2018 Classics Challenge, Fiction, What Shannon Read

Evelina by Fanny Burney

Note: This is the first of my books read for the 2018 Back to the Classics Challenge for the author that’s new to me categoryEvelina

Evelina…so young, so innocent…so freakin’ afraid of everything.

I live down the street from one of my college English professors. When I moved in, six years after I’d graduated from college mind you, she popped an old graded essay of mine in my mailbox. She’d had it all that time. I got an A, by the way.

Anywho, last summer Ros saw me reading on the porch and stopped by to talk books. She told me some of the story of Evelina: Or the History of a Young Lady’s Entrance into the World by Frances (Fanny) Burney, which she had never read. She was delighted by it and I must say, I agree, despite the somewhat irritating greenness of the protagonist.

Dog in the sun on a porch

Someone else that likes to hang out on the porch

Evelina is a sheltered young woman (as were most young women of her era and station) who, as the full title says, makes an entry, somewhat accidentally, into 18-century British society.

Here’s a great plot summary on wikipedia. I’m not going to summarize the plot because, honestly, the ins and outs of the characters and locations may lose or bore anyone without an assured interest in the novel. Also, if you’ve read widely, you know that classics of this era (the book was first published in 1778) contain many complicated details and subtleties possibly only interesting to those who’ve read them.

A few thoughts I had while reading Evelina

The letters: This is the epistolary novel at its finest. The book consists mostly of letters from Evelina to Reverend Arthur Villars, her guardian and the man who raised her, from whom she is parted for most of the book.

Evelina Anville grows up: We spend a lot of time with Evelina as she learns to navigate the society into which she is thrust. This character development is both entertaining and gratifying as she transforms from a shy, nearly speechless (to anyone outside the Mirvan women), nearly motionless (refusing dances at a ball) girl with no real will of her own to a woman who competently stands up to her harassers, like Sir Clement (eventually) and the Branghtons, Evelina’s London relations, along with Madame Duval, who are a family of absolute boors.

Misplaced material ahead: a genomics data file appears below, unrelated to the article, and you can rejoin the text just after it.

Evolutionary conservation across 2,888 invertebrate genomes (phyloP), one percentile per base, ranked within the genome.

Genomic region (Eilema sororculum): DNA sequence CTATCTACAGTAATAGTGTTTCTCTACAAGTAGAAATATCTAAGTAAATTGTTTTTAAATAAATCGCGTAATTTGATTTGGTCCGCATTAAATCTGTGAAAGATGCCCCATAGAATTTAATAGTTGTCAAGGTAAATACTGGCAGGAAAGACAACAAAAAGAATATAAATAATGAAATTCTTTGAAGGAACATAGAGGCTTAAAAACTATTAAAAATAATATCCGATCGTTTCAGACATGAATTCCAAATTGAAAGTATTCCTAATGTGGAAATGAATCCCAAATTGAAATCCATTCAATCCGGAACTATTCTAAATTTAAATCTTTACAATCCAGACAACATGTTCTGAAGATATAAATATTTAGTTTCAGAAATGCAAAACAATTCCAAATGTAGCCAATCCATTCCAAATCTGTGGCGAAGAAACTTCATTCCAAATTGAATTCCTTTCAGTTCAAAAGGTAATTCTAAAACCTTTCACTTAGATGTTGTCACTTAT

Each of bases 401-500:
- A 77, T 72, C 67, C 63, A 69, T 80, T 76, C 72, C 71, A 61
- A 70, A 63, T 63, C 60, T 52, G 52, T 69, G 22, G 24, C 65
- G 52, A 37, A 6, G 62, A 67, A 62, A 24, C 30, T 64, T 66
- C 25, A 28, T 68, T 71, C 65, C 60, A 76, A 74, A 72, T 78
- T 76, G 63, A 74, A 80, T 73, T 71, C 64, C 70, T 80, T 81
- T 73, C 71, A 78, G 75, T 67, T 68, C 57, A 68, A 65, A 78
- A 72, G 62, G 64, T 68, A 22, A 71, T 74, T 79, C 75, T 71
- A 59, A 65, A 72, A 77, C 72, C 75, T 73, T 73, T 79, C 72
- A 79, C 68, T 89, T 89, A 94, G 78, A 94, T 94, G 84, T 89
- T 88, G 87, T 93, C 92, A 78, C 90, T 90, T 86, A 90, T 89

At least she’s self-aware:

“Unused to the situations in which I find myself, and embarrassed by the slightest difficulties, I seldom, till too late, discover how I ought to act.” 

Evelina is irritating: I must admit, though, the process was somewhat frustrating. There’s a point at which Evelina writes to Orville to thank him for use of his carriage which her awful Branghton cousin requested in her name without her consent. He writes back assuring her that it wasn’t a big deal and, not only that, he’s delighted that she’s begun a correspondence with him and eagerly awaits her reply. Evelina is telling all this to her friend, Maria Mirvan, and spends the rest of the letter castigating herself for allowing him to think her so forward. It’s obnoxious. (The letter from Orville, by the way, turns out to be a trick by Sir Clement. We find out in the end that he’d intercepted her original letter and concocted a response, putting Orville’s name to it.)

The Branghtons and Madame Duval: Ok, it was kind of fun to watch them screw around and make a mess of their own interactions in a society which they are rich enough but too boorish to navigate properly. Also, the exchanges between Madame Duval and Captain Mirvan, a complete ass, are kind of hilarious as the captain spends most of his interactions inciting offense. It’s enjoyable to watch until it becomes simply tiresome.

Mrs. Selwyn: I felt the novel was seriously lacking in wit until this lady showed up in the last third or so. (Any wit to be found is mostly in the social commentary Burney is making along the way, I suppose.) Here she is throwing shade at two noblemen who’ve made a ridiculous bet over a carriage race:

“These enterprises,” said Mrs. Selwyn, “are very proper for men of rank, since ’tis a million to one but both parties will be incapacitated for any better employment.” 

Roasted.

Sentimentality: This is a sentimental novel written by a master of the genre. It went hand-in-hand with the gothic novel of this era, both of which were considered popular fiction. Reading it now, however, the big emotions come off as melodramatic.

Here’s Sir John Belmont after reading a letter from his long-deceased wife:

“Oh that thou could’st witness the agony of my soul!- Ten thousand daggers could not have wounded me like this letter!” 

There’s a lot of this. And to a modern reader, it’s a bit grating. But that’s the genre for ya’.

I’m sure I’m missing some important things about the fates of women in the era. Indeed, the book deals entirely with the fates of its female characters. But I’m sure someone other than me has made a better study of that than I could, so I’m going to nope out on that topic.

 

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Pillow Fort blog: 2018 Back to the Classics Challenge
2018 Classics Challenge, That Reading Life

Getting back to the classics

I usually pepper classics throughout  my regular reading, but in the past few years I haven’t read very many.